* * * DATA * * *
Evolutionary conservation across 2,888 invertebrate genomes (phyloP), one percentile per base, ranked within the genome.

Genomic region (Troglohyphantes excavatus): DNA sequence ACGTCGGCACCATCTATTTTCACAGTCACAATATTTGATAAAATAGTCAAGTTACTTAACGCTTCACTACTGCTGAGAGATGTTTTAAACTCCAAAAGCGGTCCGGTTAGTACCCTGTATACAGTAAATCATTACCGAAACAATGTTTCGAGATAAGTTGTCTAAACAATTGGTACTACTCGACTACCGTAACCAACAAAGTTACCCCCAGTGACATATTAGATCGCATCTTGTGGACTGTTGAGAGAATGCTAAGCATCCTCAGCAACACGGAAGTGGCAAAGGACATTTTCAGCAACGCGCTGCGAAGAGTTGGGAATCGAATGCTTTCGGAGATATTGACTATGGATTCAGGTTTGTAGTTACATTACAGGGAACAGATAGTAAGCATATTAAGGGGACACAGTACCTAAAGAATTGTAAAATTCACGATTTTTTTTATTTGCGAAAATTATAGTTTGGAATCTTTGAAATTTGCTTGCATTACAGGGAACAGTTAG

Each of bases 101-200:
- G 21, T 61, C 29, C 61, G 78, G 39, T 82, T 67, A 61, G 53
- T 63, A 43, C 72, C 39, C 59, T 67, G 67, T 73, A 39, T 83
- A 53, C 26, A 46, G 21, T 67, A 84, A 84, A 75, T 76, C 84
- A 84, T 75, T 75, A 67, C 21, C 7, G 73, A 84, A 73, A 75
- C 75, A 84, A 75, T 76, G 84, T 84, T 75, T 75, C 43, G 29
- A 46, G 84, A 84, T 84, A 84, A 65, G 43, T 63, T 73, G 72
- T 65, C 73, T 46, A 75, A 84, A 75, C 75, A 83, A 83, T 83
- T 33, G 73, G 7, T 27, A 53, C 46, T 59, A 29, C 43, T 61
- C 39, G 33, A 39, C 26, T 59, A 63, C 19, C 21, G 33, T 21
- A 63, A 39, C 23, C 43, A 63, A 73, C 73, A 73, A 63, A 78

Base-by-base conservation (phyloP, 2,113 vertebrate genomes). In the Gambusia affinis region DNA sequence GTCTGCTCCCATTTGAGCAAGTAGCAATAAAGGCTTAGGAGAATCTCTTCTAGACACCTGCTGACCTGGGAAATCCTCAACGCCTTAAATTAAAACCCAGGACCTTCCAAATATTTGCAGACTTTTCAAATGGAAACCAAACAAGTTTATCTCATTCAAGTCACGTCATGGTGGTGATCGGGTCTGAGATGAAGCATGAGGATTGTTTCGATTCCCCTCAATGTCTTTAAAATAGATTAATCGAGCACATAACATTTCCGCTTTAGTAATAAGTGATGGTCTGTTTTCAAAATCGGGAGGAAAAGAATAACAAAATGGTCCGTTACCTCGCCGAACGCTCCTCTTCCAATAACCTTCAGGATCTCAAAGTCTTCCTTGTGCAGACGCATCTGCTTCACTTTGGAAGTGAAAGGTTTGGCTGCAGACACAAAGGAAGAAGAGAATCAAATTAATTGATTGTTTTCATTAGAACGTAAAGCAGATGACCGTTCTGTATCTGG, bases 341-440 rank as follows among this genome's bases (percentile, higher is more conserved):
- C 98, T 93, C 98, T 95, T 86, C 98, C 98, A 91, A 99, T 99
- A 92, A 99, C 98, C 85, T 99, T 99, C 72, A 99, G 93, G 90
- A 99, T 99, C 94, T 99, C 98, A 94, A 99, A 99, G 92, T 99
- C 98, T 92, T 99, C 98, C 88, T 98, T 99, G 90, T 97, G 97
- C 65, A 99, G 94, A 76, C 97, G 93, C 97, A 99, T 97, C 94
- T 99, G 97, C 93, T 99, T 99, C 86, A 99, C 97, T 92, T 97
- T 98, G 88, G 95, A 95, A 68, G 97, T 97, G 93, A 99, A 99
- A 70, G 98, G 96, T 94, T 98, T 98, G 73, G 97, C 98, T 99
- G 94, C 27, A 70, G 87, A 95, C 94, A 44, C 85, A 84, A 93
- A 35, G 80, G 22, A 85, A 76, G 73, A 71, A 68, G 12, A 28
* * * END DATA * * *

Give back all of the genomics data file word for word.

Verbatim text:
Evolutionary conservation across 2,888 invertebrate genomes (phyloP), one percentile per base, ranked within the genome.

Genomic region (Troglohyphantes excavatus): DNA sequence ACGTCGGCACCATCTATTTTCACAGTCACAATATTTGATAAAATAGTCAAGTTACTTAACGCTTCACTACTGCTGAGAGATGTTTTAAACTCCAAAAGCGGTCCGGTTAGTACCCTGTATACAGTAAATCATTACCGAAACAATGTTTCGAGATAAGTTGTCTAAACAATTGGTACTACTCGACTACCGTAACCAACAAAGTTACCCCCAGTGACATATTAGATCGCATCTTGTGGACTGTTGAGAGAATGCTAAGCATCCTCAGCAACACGGAAGTGGCAAAGGACATTTTCAGCAACGCGCTGCGAAGAGTTGGGAATCGAATGCTTTCGGAGATATTGACTATGGATTCAGGTTTGTAGTTACATTACAGGGAACAGATAGTAAGCATATTAAGGGGACACAGTACCTAAAGAATTGTAAAATTCACGATTTTTTTTATTTGCGAAAATTATAGTTTGGAATCTTTGAAATTTGCTTGCATTACAGGGAACAGTTAG

Each of bases 101-200:
- G 21, T 61, C 29, C 61, G 78, G 39, T 82, T 67, A 61, G 53
- T 63, A 43, C 72, C 39, C 59, T 67, G 67, T 73, A 39, T 83
- A 53, C 26, A 46, G 21, T 67, A 84, A 84, A 75, T 76, C 84
- A 84, T 75, T 75, A 67, C 21, C 7, G 73, A 84, A 73, A 75
- C 75, A 84, A 75, T 76, G 84, T 84, T 75, T 75, C 43, G 29
- A 46, G 84, A 84, T 84, A 84, A 65, G 43, T 63, T 73, G 72
- T 65, C 73, T 46, A 75, A 84, A 75, C 75, A 83, A 83, T 83
- T 33, G 73, G 7, T 27, A 53, C 46, T 59, A 29, C 43, T 61
- C 39, G 33, A 39, C 26, T 59, A 63, C 19, C 21, G 33, T 21
- A 63, A 39, C 23, C 43, A 63, A 73, C 73, A 73, A 63, A 78

Base-by-base conservation (phyloP, 2,113 vertebrate genomes). In the Gambusia affinis region DNA sequence GTCTGCTCCCATTTGAGCAAGTAGCAATAAAGGCTTAGGAGAATCTCTTCTAGACACCTGCTGACCTGGGAAATCCTCAACGCCTTAAATTAAAACCCAGGACCTTCCAAATATTTGCAGACTTTTCAAATGGAAACCAAACAAGTTTATCTCATTCAAGTCACGTCATGGTGGTGATCGGGTCTGAGATGAAGCATGAGGATTGTTTCGATTCCCCTCAATGTCTTTAAAATAGATTAATCGAGCACATAACATTTCCGCTTTAGTAATAAGTGATGGTCTGTTTTCAAAATCGGGAGGAAAAGAATAACAAAATGGTCCGTTACCTCGCCGAACGCTCCTCTTCCAATAACCTTCAGGATCTCAAAGTCTTCCTTGTGCAGACGCATCTGCTTCACTTTGGAAGTGAAAGGTTTGGCTGCAGACACAAAGGAAGAAGAGAATCAAATTAATTGATTGTTTTCATTAGAACGTAAAGCAGATGACCGTTCTGTATCTGG, bases 341-440 rank as follows among this genome's bases (percentile, higher is more conserved):
- C 98, T 93, C 98, T 95, T 86, C 98, C 98, A 91, A 99, T 99
- A 92, A 99, C 98, C 85, T 99, T 99, C 72, A 99, G 93, G 90
- A 99, T 99, C 94, T 99, C 98, A 94, A 99, A 99, G 92, T 99
- C 98, T 92, T 99, C 98, C 88, T 98, T 99, G 90, T 97, G 97
- C 65, A 99, G 94, A 76, C 97, G 93, C 97, A 99, T 97, C 94
- T 99, G 97, C 93, T 99, T 99, C 86, A 99, C 97, T 92, T 97
- T 98, G 88, G 95, A 95, A 68, G 97, T 97, G 93, A 99, A 99
- A 70, G 98, G 96, T 94, T 98, T 98, G 73, G 97, C 98, T 99
- G 94, C 27, A 70, G 87, A 95, C 94, A 44, C 85, A 84, A 93
- A 35, G 80, G 22, A 85, A 76, G 73, A 71, A 68, G 12, A 28